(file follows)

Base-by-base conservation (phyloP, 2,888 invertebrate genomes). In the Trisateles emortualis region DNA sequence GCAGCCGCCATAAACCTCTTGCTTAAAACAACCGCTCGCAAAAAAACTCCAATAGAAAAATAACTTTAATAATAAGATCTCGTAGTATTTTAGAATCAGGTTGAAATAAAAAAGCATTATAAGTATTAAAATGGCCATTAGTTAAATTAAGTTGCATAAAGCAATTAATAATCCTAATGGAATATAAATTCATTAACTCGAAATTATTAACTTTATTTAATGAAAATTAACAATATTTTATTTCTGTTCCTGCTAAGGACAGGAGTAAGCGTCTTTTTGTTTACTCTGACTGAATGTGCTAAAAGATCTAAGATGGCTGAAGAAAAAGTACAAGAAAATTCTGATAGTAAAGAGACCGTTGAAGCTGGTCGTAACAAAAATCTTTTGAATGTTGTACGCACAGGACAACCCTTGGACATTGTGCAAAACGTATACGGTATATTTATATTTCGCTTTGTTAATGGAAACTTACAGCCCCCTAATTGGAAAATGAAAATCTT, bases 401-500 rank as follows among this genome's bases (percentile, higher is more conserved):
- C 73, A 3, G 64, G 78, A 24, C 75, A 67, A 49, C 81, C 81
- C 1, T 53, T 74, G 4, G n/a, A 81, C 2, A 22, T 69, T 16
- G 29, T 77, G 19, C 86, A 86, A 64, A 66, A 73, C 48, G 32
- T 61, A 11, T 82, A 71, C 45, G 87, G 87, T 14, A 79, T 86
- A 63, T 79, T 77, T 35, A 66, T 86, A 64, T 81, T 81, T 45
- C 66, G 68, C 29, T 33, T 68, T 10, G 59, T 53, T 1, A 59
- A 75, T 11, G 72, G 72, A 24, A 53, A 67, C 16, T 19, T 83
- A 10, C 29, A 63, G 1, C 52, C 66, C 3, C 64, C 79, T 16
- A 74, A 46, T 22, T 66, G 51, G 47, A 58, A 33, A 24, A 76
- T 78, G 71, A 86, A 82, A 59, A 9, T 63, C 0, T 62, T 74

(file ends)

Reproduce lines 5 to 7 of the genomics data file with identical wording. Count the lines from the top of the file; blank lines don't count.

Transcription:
- T 61, A 11, T 82, A 71, C 45, G 87, G 87, T 14, A 79, T 86
- A 63, T 79, T 77, T 35, A 66, T 86, A 64, T 81, T 81, T 45
- C 66, G 68, C 29, T 33, T 68, T 10, G 59, T 53, T 1, A 59